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Messages - sg7007
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« on: May 20, 2007, 06:44:05 PM »
If somebody explains this to me, I would really appreciate it.
The fourth condition says "If it is not the case that the park contains both laurels and oaks, then it contains firs and spruces."
I diagramed it as 'NOT laurels AND NOT oaks -> firs AND spruces'
The contrapositive might be 'NOT firs OR NOT spruces -> laurels OR oaks'
But, the solution says 'if the park doesn't have firs and spruces, then it must have both laurels and oaks.'
I don't understand why the park must have both laurels and oaks when the park doesn't have firs or spruces.
*my second question is, when you say A or B, does that mean either A or B (1 of them)? Could it also include both A and B?
Thank you in advance
« on: May 20, 2007, 04:06:08 PM »
I took my fifth prep test yesterday, and the score was still in the mid-150 range. It was 156. So it went like 153-155-167(untimed)-160(retake)-156
I finished LR bible and LG bible (read them only once), but the LR score is still below 20 and for LG I never got better than 17. If I take LG untimed, then I rarely miss a question, but when I take it timed I have a hard time finishing the section.
English is not my native language, so I expected I would gain some advantage on the games section, but it's not happening.(On the last test, I got 12/24 on LG.) So my question is, how long did it take for you to break the 160 ceiling? We got only about 20days before the June test. Should I take the September test? or go ahead with the June one? I guess I'll be hopefully getting 158 or 159 on the June test. What would you guys recommend to someone like me? (Read LGB, LRB, finished a general prep book, took 5 prep tests, and still stuck in the mid 150s)
« on: April 19, 2007, 04:42:08 AM »
Dutch banks are the same as what you say about Korean banks: they give loans, but they have never heard of people needing loans to study in the US.
That sucks, man.
When I was talking to the Korean banker for a loan for US law school, she was talking to me like I was some kind of weirdo trying to take out loans to go to the moon. end of story.
« on: April 13, 2007, 06:24:45 PM »
Yeah, I'm an international student, too. Unlike many people here, the biggest concern of mine is money, too, not LSAT score. I've sent like dozens of emails to the law school admissioni depts., some have scholarship program for internationals that is big enough to cover big portion of tuitions and other costs. But, those are not many. some schools have affiliated loan program with commercial banks. Most of law schools don't have such programs, though. So, what I found out for the last resort is deferral. Once, you get an admission you can get one or up to two years of deferral, so that you can work and save some money and get back to school. I'm a native Korean, I asked if I could take out loans from Korean banks for US schools, but they don't have such loans reserved for people like me.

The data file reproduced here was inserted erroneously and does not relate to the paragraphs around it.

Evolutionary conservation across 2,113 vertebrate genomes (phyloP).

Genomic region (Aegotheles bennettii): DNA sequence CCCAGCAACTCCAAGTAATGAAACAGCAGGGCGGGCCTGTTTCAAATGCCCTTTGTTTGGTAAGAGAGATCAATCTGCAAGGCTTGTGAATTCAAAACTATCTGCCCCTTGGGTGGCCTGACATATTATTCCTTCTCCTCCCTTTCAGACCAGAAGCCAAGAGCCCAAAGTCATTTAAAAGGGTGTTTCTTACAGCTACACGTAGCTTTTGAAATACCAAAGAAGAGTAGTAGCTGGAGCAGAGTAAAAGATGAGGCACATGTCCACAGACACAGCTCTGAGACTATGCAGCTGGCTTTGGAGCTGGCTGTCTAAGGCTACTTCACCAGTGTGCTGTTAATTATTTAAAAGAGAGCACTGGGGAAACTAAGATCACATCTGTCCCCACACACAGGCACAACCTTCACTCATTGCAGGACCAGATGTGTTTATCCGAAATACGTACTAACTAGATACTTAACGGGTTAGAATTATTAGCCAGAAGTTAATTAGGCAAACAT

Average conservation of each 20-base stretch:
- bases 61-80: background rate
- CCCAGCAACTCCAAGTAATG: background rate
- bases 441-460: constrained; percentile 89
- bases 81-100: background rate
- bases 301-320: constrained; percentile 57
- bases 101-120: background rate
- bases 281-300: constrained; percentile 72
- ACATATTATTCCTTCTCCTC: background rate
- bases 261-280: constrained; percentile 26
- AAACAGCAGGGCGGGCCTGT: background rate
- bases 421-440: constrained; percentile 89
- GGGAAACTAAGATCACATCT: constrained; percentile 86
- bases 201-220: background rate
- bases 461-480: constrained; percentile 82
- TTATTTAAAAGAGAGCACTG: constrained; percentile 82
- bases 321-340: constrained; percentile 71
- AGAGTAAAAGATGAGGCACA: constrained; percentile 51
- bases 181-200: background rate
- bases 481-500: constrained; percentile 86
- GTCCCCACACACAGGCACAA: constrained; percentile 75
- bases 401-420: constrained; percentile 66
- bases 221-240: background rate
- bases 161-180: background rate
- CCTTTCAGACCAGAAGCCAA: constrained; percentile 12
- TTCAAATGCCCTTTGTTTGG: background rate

The thing is- I think it's not that different in other countries- that if you don't have money, you can't take out loans, and if you have money, you need not take out loans.
« on: April 13, 2007, 04:26:24 AM »
2. you must define rare
I have seen many Korean students applying for LS
3. what does M&A or FTA has got to do with all this?
I am quite certain there is no AA for Koreans
I was talking about Korean students who are straight from Korea, and got full education in Korea. Not Korean Americans.
M&A and Free trade have a lot to do with this. Who's the middle men when companies take over another ones across border? Lawyers. especially American lawyers. If there's lack of American lawyers who can represent Korean companies, then the market becomes inefficient. That's why I'm saying US law schools might have an incentive to choose Koreans.
« on: April 02, 2007, 12:23:55 AM »
That's what I heard
you get more points for being from a underdeveloped country
I'm not sure if Korea would count as a underdeveloped country. Maybe it's not. but it's still not yet a first-rate advanced country, either. I was mentioning affirmative action for a person like me cause it's still very rare people straight from Korea get into law schools in the US. But, considering US and Korea are doing a lot in terms of trade, M&A and stuff, I guess US law schools have incentives to accept more Koreans. That's why I was thinking maybe law schools may have affirmative actions for a person like me.
« on: March 14, 2007, 06:26:57 PM »
I found this line from the book, "How to get into top law schools."
"The average scores of minority admittees to law schools tend to be below the overall averages. As a rough rule of thumb, blacks average 7-10 points below, Hispanics 2-4 points below."
I guess this is due to the affirmative actions in the process. Do you think the same goes for foreign applicants?
« on: February 12, 2007, 09:55:00 PM »
I wonder how we can do the analytical reasoning without a scratch paper in the test. I read on LSAC.org that no scratch paper is allowed and we can only use the test itself. Does anybody know if the test has enough blank space? I usually use 2 blank papers to do the analytical reasoning section.
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